U of I Forum on Black Student Protests Draws Hundreds

 
Audience for the forum on the Black Lives Matter movement and Black student protests at the University of Illinois.

About 300 people filled the auditorium of the Krannert Art Museum at the University of Illinois for the forum on the Black Lives Matter movement and Black student protext.

WILL Staff

Several hundred students, faculty and community members crowded two rooms at the U of I Krannert Art Museum Thursday night for an academic forum on the Black Lives Matter movement and other Black student protests.

The forum discussed not just racial but gender, sexual and labor equality, among other issues - with the  common theme of gaps in equality and how to bridge that.

Student organizer Karen Olowu, who was on the panel discussion which included several faculty and community members, said sometimes "that list" seems long.

"When I first got involved, it seemed like there was so many issues - not just racism," she said after the event, which had so many attendees that they ran out of space in an overflow room at the museum. Olowu said she felt the event was important for understanding freedom - and building community.

Graduate student organizer Gus Wood said during the panel discussion that the Black Lives Matter and related student protests weren't just about microagresssions on campus, but also about other issues of diversity, especially in regards to numbers of black faculty members and curriculum. Moore also talked about holding police accountable for actions on campus and the high cost of college education as another concern.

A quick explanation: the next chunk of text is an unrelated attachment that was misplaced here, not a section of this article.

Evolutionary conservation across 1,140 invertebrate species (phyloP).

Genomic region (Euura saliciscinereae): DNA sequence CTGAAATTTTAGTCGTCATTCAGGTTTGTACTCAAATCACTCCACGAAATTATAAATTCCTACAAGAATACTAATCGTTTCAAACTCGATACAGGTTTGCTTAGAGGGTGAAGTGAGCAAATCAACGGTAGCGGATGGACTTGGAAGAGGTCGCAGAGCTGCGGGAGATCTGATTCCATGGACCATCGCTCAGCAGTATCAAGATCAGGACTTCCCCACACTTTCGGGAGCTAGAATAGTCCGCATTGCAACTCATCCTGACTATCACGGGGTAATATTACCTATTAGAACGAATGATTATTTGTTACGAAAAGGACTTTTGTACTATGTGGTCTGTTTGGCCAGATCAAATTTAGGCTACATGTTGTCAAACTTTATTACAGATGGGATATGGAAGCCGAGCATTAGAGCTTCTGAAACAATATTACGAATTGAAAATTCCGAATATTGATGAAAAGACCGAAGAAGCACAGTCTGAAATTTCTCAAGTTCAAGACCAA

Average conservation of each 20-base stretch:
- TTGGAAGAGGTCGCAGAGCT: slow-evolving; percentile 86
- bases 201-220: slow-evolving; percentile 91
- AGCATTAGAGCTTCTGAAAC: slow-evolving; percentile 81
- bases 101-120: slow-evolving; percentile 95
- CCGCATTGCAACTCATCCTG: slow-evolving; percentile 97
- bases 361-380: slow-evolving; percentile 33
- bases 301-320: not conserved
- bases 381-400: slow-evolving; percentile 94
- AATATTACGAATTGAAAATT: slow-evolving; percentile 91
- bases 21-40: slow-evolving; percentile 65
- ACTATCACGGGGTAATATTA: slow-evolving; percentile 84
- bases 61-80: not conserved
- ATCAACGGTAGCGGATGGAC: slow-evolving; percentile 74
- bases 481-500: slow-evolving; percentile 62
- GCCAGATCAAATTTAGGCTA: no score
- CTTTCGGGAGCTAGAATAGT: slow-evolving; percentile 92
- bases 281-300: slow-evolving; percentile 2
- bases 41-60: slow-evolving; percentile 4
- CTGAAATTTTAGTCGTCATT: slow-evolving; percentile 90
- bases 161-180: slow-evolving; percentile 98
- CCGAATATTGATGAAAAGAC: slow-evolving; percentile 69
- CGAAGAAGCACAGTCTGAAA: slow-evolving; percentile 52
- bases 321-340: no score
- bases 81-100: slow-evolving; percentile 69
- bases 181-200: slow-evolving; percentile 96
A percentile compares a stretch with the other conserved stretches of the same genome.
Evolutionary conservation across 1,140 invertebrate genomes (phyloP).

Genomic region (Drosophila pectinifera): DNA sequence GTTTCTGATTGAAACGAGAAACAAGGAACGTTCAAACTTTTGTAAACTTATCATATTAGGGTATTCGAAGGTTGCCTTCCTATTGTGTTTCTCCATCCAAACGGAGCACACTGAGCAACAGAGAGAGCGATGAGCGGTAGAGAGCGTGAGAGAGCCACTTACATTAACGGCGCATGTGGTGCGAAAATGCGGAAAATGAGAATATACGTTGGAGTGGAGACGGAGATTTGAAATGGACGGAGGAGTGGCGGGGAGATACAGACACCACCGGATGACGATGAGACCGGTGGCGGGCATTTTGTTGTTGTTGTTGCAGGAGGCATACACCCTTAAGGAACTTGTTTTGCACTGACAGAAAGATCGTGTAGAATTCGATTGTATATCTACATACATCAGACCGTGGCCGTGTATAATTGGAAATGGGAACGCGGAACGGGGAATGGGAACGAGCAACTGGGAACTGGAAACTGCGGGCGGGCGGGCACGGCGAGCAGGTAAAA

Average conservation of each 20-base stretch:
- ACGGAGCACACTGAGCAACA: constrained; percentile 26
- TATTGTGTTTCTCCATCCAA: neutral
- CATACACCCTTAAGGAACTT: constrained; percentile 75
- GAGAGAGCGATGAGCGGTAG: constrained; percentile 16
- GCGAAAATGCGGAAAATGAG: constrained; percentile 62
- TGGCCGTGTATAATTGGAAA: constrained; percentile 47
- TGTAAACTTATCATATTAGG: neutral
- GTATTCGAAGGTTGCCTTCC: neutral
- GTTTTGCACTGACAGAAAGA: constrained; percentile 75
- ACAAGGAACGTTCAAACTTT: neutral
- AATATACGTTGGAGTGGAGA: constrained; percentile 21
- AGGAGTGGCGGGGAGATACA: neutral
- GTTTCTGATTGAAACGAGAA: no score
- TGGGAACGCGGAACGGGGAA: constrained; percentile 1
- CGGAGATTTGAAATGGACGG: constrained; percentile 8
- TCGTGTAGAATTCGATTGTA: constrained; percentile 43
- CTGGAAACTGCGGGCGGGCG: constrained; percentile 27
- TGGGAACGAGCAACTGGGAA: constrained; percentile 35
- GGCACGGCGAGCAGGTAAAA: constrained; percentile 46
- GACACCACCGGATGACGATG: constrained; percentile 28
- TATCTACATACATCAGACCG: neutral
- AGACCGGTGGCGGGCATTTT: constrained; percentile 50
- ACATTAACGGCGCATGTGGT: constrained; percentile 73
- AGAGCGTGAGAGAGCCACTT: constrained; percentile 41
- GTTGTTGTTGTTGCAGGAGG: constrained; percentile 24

One of the organizers, community activist Imani Bazzell, executive director of SisterNet, admonished the audience to make sure that the student movement also considered issues that the city and its black residents were facing.

Panelists Gus Wood, Aaminah Long, Faye Harrison, Karen Olowu, Sundiata Cha-Jua, and Ken Salo

Photo Credit:  WILL Staff

During the question and answer sessions, students who weren't black asked how they could be allies of the movement. Black students and faculty members also shared their experiences.

“A whole lot of black students, staff - teachers - are scared, are anxious about their well-being and we wanted again to create a place where we could talk very critically and openly about what this emerging movement is all about," said one of the main organizers, U of I African American Studies Professor Erik McDuffie. "I think frankly I think we were successful in doing that.”

The forum was held after demonstrations were held at the U of I and other college campuses concerning the treatment and inclusion of African-Americans on campus. At the U of I, a “white student union” Facebook page criticized the demonstrations and was condemned by university officials.

Interim Chancellor Barbara Wilson was also in attendance Thursday night. The event was sponsored by more than a dozen campus organizations and departments co-sponsored Thursday night’s forum --- including the U of I College of Media, which operates WILL and Illinois Public Media.

Story source: WILL